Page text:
I haven’t posted for quite a while, and have been quite busy lately. The exams came, as usual I screwed them and life began again. But as the musical gods said,
It was dark all around
There was frost in the ground
When the tigers broke free
The problems were there to stay. My Singapore intern got cancelled, owing to the recently fractured ankle of the professor I was dealing with. Manchester United screwed up its Champions League spot and as time went on, AGV’s BLDC hub motor got haywire.
So the last three days were spent running around the area (Read Kolaghat, Keshiary, Kolkata and Kharagpur) in order to get it back up and running. Although I was mildly successful, I learnt lot of tricks of the trade, and am writing this to share this with you.
This article deals with the generic BLDC hub motors which are usually made in China and are meant to be fitted on electronic bikes. I am listing down various things that I learnt from the experience, not in any specific order.
Removing the glue between the wheel and winding assembly
Use Alcohol or any alcohol based solvent to remove the glue between the wheel frame and the shaft winding assembly. The glue is pretty hard and it is pretty tough to separate the two without removing the two first. The two entities are held by strong magnets as well as the glue, and a combination of the two is virtually inseparable. Use a hard toothbrush or something similar to rub the junction with alcohol and the glue would slowly start to come apart. I used Dettol 😛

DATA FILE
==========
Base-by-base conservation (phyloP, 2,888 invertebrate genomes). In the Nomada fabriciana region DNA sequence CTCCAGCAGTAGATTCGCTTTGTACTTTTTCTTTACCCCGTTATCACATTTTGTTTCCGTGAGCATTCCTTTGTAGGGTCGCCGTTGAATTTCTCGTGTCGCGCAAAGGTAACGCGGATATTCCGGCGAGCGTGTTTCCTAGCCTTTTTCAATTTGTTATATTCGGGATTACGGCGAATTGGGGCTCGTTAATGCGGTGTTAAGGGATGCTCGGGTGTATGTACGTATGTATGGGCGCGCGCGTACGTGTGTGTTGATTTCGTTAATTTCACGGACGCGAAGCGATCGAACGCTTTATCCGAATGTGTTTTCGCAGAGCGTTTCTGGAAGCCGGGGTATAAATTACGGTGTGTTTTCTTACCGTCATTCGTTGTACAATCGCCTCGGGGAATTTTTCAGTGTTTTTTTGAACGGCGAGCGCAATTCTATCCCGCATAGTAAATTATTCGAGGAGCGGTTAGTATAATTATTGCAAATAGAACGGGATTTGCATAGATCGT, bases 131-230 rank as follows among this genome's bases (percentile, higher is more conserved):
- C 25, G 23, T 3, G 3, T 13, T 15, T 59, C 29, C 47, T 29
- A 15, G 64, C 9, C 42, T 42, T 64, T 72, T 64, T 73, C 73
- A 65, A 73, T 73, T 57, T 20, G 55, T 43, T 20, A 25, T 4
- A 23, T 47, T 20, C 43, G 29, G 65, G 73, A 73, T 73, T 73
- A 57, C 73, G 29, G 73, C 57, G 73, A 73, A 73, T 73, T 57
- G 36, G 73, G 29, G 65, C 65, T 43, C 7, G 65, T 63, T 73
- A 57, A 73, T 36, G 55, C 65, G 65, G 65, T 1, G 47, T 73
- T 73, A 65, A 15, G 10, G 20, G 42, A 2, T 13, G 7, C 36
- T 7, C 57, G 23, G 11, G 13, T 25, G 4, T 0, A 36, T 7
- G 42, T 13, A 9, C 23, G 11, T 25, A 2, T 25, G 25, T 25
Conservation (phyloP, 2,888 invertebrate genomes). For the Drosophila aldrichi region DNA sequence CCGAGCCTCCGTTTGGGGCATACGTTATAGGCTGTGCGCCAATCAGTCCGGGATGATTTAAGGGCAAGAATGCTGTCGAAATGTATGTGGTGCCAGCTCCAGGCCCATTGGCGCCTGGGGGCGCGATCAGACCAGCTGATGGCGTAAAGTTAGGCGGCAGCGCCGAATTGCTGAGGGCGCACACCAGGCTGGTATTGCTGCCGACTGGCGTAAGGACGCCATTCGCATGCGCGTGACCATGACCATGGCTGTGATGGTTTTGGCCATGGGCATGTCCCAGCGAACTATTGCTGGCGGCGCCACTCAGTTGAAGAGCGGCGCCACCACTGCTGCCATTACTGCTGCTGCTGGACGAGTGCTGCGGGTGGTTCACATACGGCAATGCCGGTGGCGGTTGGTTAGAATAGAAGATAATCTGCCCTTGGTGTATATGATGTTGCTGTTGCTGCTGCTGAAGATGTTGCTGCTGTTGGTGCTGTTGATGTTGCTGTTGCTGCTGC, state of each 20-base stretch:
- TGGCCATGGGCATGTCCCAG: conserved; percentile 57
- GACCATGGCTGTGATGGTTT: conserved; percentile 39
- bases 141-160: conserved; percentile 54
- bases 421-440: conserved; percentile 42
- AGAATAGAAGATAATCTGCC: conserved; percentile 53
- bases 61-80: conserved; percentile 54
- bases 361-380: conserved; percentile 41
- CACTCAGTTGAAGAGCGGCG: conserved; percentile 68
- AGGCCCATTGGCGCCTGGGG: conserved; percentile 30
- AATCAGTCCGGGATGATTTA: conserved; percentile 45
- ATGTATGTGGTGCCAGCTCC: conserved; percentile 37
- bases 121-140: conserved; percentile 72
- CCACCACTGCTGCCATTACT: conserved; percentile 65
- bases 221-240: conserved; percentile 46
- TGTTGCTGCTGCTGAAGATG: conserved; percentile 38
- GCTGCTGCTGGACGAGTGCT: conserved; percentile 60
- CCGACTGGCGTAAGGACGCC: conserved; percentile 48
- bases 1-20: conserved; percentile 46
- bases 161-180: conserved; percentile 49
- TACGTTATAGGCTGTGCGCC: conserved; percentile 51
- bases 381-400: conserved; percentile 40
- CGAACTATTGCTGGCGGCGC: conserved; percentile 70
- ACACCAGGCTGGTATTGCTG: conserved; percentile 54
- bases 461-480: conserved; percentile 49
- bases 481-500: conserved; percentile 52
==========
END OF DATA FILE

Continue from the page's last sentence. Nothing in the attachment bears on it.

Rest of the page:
Caution. The magnets are pretty damn strong
Once the glue is completely removed, it takes a lot of strong strikes on a hard ground to make the assembly “pop out”. Also while putting it back in place, ensure that no delicate item, including your fingers are not in the way. It can be a pretty bad time for your indices that way.
Checking the motor driver
Short only the stator wires one by one, and try to apply an analog voltage using the throttle or some other source. A correct motor driver is indicated by the motor going completely in braking position.
Checking the hall effect sensors.
Take the probes of your multimeter in short test mode. A correct hall effect sensor wire should not be shorted to either ground or 5V wire. A value in the range of 500 to 2000 should be displayed on the screen with probes between the wire and ground.
Replacing a broken sensor
Carefully tap the top of the sensor with a screwdriver and a hammer. It should pop out with a few good strikes. Carefully desolder the sensor using a desolder wick or a desolder pump. Don’t forget to note the polarities and the direction, and carefully solder a replacement one back in place. It can be a tough task if the sensors are on a PCB, try to get an expert do it.